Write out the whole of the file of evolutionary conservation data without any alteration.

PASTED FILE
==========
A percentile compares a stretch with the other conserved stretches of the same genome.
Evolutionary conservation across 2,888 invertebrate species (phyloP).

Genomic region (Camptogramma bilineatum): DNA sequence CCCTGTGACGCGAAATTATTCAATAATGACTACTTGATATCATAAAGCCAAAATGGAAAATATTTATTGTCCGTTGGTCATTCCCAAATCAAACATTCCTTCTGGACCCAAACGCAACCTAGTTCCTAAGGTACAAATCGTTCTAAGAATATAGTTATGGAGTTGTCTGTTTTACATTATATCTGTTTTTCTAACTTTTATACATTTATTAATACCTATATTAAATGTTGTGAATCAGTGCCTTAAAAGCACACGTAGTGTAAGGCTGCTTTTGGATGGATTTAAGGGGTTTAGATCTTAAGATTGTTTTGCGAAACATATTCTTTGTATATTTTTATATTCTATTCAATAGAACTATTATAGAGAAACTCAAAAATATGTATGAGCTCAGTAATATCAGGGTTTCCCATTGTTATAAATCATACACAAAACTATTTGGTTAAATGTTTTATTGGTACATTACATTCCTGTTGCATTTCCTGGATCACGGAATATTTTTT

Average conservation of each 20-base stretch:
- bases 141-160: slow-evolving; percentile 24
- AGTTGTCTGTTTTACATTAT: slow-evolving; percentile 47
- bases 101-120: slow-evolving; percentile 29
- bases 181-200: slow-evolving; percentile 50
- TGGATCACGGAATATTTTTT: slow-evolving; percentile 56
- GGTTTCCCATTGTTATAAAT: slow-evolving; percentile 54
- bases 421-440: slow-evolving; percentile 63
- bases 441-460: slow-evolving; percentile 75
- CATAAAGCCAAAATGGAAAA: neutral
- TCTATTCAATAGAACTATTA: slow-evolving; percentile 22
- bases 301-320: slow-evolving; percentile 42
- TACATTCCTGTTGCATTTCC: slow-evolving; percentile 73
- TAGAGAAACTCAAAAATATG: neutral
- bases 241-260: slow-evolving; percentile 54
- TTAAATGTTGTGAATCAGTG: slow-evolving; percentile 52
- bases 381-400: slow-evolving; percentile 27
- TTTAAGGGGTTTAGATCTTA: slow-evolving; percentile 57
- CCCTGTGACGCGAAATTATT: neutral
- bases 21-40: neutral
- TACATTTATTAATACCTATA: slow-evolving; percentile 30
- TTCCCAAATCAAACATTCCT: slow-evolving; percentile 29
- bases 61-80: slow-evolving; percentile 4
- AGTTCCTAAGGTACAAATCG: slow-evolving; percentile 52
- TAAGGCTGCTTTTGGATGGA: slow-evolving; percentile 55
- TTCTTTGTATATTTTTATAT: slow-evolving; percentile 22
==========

A percentile compares a stretch with the other conserved stretches of the same genome.
Evolutionary conservation across 2,888 invertebrate species (phyloP).

Genomic region (Camptogramma bilineatum): DNA sequence CCCTGTGACGCGAAATTATTCAATAATGACTACTTGATATCATAAAGCCAAAATGGAAAATATTTATTGTCCGTTGGTCATTCCCAAATCAAACATTCCTTCTGGACCCAAACGCAACCTAGTTCCTAAGGTACAAATCGTTCTAAGAATATAGTTATGGAGTTGTCTGTTTTACATTATATCTGTTTTTCTAACTTTTATACATTTATTAATACCTATATTAAATGTTGTGAATCAGTGCCTTAAAAGCACACGTAGTGTAAGGCTGCTTTTGGATGGATTTAAGGGGTTTAGATCTTAAGATTGTTTTGCGAAACATATTCTTTGTATATTTTTATATTCTATTCAATAGAACTATTATAGAGAAACTCAAAAATATGTATGAGCTCAGTAATATCAGGGTTTCCCATTGTTATAAATCATACACAAAACTATTTGGTTAAATGTTTTATTGGTACATTACATTCCTGTTGCATTTCCTGGATCACGGAATATTTTTT

Average conservation of each 20-base stretch:
- bases 141-160: slow-evolving; percentile 24
- AGTTGTCTGTTTTACATTAT: slow-evolving; percentile 47
- bases 101-120: slow-evolving; percentile 29
- bases 181-200: slow-evolving; percentile 50
- TGGATCACGGAATATTTTTT: slow-evolving; percentile 56
- GGTTTCCCATTGTTATAAAT: slow-evolving; percentile 54
- bases 421-440: slow-evolving; percentile 63
- bases 441-460: slow-evolving; percentile 75
- CATAAAGCCAAAATGGAAAA: neutral
- TCTATTCAATAGAACTATTA: slow-evolving; percentile 22
- bases 301-320: slow-evolving; percentile 42
- TACATTCCTGTTGCATTTCC: slow-evolving; percentile 73
- TAGAGAAACTCAAAAATATG: neutral
- bases 241-260: slow-evolving; percentile 54
- TTAAATGTTGTGAATCAGTG: slow-evolving; percentile 52
- bases 381-400: slow-evolving; percentile 27
- TTTAAGGGGTTTAGATCTTA: slow-evolving; percentile 57
- CCCTGTGACGCGAAATTATT: neutral
- bases 21-40: neutral
- TACATTTATTAATACCTATA: slow-evolving; percentile 30
- TTCCCAAATCAAACATTCCT: slow-evolving; percentile 29
- bases 61-80: slow-evolving; percentile 4
- AGTTCCTAAGGTACAAATCG: slow-evolving; percentile 52
- TAAGGCTGCTTTTGGATGGA: slow-evolving; percentile 55
- TTCTTTGTATATTTTTATAT: slow-evolving; percentile 22